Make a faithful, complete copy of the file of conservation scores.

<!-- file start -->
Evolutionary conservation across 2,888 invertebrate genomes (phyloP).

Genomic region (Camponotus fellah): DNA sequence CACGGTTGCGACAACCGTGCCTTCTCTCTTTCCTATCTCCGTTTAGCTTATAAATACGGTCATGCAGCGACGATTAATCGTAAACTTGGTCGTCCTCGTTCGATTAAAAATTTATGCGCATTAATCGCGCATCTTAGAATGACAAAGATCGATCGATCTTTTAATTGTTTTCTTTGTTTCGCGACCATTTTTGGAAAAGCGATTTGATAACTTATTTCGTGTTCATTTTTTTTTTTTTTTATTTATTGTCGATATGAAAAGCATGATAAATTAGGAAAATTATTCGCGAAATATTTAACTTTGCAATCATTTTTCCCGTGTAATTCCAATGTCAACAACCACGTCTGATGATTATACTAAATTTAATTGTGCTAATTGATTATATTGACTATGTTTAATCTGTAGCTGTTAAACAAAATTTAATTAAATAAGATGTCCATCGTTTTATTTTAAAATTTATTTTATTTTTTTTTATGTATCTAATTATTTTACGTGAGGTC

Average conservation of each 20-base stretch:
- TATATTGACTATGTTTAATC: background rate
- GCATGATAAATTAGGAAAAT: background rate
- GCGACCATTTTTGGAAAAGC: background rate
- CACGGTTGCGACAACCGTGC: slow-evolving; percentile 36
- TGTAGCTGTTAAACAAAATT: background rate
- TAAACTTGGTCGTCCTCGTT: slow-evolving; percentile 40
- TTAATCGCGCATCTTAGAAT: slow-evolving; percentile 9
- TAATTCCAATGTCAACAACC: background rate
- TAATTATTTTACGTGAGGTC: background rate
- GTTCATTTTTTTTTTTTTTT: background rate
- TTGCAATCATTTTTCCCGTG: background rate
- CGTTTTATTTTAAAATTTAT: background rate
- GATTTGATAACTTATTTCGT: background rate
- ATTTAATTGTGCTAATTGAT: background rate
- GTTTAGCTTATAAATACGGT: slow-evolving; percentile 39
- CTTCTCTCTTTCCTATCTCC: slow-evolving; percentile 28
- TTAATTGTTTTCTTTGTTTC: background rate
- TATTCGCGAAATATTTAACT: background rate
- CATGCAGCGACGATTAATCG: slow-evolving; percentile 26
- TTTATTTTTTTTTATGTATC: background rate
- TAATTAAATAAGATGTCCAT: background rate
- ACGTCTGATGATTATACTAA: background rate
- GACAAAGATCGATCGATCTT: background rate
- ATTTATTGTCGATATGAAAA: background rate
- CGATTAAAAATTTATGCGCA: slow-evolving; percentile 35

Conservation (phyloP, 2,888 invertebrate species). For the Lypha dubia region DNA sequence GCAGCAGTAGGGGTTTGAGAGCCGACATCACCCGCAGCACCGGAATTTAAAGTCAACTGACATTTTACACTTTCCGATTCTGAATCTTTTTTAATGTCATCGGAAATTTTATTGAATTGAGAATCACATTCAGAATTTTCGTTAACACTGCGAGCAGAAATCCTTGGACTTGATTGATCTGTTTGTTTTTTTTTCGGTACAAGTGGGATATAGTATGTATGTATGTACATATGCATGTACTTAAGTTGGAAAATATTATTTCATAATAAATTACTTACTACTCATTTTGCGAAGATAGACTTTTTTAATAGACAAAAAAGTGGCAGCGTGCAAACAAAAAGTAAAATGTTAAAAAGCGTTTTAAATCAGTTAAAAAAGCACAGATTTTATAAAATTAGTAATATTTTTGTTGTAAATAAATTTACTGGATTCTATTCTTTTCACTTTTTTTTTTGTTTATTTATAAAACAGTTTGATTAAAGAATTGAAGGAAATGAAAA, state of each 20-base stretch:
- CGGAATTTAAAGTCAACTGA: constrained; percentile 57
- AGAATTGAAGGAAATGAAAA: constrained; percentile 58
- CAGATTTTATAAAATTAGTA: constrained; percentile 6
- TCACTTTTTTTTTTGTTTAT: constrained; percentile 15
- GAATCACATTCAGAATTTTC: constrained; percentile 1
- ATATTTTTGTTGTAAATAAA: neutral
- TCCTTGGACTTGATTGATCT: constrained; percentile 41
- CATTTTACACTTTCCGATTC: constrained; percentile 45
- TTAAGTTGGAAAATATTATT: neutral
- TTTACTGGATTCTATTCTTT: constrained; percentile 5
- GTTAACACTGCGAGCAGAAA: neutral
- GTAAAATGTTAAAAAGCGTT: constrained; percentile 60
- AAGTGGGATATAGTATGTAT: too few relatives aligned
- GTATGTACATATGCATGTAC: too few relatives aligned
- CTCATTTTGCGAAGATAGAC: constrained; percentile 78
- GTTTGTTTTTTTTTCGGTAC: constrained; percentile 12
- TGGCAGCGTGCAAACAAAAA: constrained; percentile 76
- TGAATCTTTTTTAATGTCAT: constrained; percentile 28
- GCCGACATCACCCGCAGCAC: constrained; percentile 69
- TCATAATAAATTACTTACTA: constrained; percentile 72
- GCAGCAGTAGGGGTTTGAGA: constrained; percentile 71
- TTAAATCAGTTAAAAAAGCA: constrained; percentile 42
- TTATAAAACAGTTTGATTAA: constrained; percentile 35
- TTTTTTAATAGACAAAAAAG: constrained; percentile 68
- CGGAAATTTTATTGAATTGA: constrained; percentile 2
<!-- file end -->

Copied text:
Evolutionary conservation across 2,888 invertebrate genomes (phyloP).

Genomic region (Camponotus fellah): DNA sequence CACGGTTGCGACAACCGTGCCTTCTCTCTTTCCTATCTCCGTTTAGCTTATAAATACGGTCATGCAGCGACGATTAATCGTAAACTTGGTCGTCCTCGTTCGATTAAAAATTTATGCGCATTAATCGCGCATCTTAGAATGACAAAGATCGATCGATCTTTTAATTGTTTTCTTTGTTTCGCGACCATTTTTGGAAAAGCGATTTGATAACTTATTTCGTGTTCATTTTTTTTTTTTTTTATTTATTGTCGATATGAAAAGCATGATAAATTAGGAAAATTATTCGCGAAATATTTAACTTTGCAATCATTTTTCCCGTGTAATTCCAATGTCAACAACCACGTCTGATGATTATACTAAATTTAATTGTGCTAATTGATTATATTGACTATGTTTAATCTGTAGCTGTTAAACAAAATTTAATTAAATAAGATGTCCATCGTTTTATTTTAAAATTTATTTTATTTTTTTTTATGTATCTAATTATTTTACGTGAGGTC

Average conservation of each 20-base stretch:
- TATATTGACTATGTTTAATC: background rate
- GCATGATAAATTAGGAAAAT: background rate
- GCGACCATTTTTGGAAAAGC: background rate
- CACGGTTGCGACAACCGTGC: slow-evolving; percentile 36
- TGTAGCTGTTAAACAAAATT: background rate
- TAAACTTGGTCGTCCTCGTT: slow-evolving; percentile 40
- TTAATCGCGCATCTTAGAAT: slow-evolving; percentile 9
- TAATTCCAATGTCAACAACC: background rate
- TAATTATTTTACGTGAGGTC: background rate
- GTTCATTTTTTTTTTTTTTT: background rate
- TTGCAATCATTTTTCCCGTG: background rate
- CGTTTTATTTTAAAATTTAT: background rate
- GATTTGATAACTTATTTCGT: background rate
- ATTTAATTGTGCTAATTGAT: background rate
- GTTTAGCTTATAAATACGGT: slow-evolving; percentile 39
- CTTCTCTCTTTCCTATCTCC: slow-evolving; percentile 28
- TTAATTGTTTTCTTTGTTTC: background rate
- TATTCGCGAAATATTTAACT: background rate
- CATGCAGCGACGATTAATCG: slow-evolving; percentile 26
- TTTATTTTTTTTTATGTATC: background rate
- TAATTAAATAAGATGTCCAT: background rate
- ACGTCTGATGATTATACTAA: background rate
- GACAAAGATCGATCGATCTT: background rate
- ATTTATTGTCGATATGAAAA: background rate
- CGATTAAAAATTTATGCGCA: slow-evolving; percentile 35

Conservation (phyloP, 2,888 invertebrate species). For the Lypha dubia region DNA sequence GCAGCAGTAGGGGTTTGAGAGCCGACATCACCCGCAGCACCGGAATTTAAAGTCAACTGACATTTTACACTTTCCGATTCTGAATCTTTTTTAATGTCATCGGAAATTTTATTGAATTGAGAATCACATTCAGAATTTTCGTTAACACTGCGAGCAGAAATCCTTGGACTTGATTGATCTGTTTGTTTTTTTTTCGGTACAAGTGGGATATAGTATGTATGTATGTACATATGCATGTACTTAAGTTGGAAAATATTATTTCATAATAAATTACTTACTACTCATTTTGCGAAGATAGACTTTTTTAATAGACAAAAAAGTGGCAGCGTGCAAACAAAAAGTAAAATGTTAAAAAGCGTTTTAAATCAGTTAAAAAAGCACAGATTTTATAAAATTAGTAATATTTTTGTTGTAAATAAATTTACTGGATTCTATTCTTTTCACTTTTTTTTTTGTTTATTTATAAAACAGTTTGATTAAAGAATTGAAGGAAATGAAAA, state of each 20-base stretch:
- CGGAATTTAAAGTCAACTGA: constrained; percentile 57
- AGAATTGAAGGAAATGAAAA: constrained; percentile 58
- CAGATTTTATAAAATTAGTA: constrained; percentile 6
- TCACTTTTTTTTTTGTTTAT: constrained; percentile 15
- GAATCACATTCAGAATTTTC: constrained; percentile 1
- ATATTTTTGTTGTAAATAAA: neutral
- TCCTTGGACTTGATTGATCT: constrained; percentile 41
- CATTTTACACTTTCCGATTC: constrained; percentile 45
- TTAAGTTGGAAAATATTATT: neutral
- TTTACTGGATTCTATTCTTT: constrained; percentile 5
- GTTAACACTGCGAGCAGAAA: neutral
- GTAAAATGTTAAAAAGCGTT: constrained; percentile 60
- AAGTGGGATATAGTATGTAT: too few relatives aligned
- GTATGTACATATGCATGTAC: too few relatives aligned
- CTCATTTTGCGAAGATAGAC: constrained; percentile 78
- GTTTGTTTTTTTTTCGGTAC: constrained; percentile 12
- TGGCAGCGTGCAAACAAAAA: constrained; percentile 76
- TGAATCTTTTTTAATGTCAT: constrained; percentile 28
- GCCGACATCACCCGCAGCAC: constrained; percentile 69
- TCATAATAAATTACTTACTA: constrained; percentile 72
- GCAGCAGTAGGGGTTTGAGA: constrained; percentile 71
- TTAAATCAGTTAAAAAAGCA: constrained; percentile 42
- TTATAAAACAGTTTGATTAA: constrained; percentile 35
- TTTTTTAATAGACAAAAAAG: constrained; percentile 68
- CGGAAATTTTATTGAATTGA: constrained; percentile 2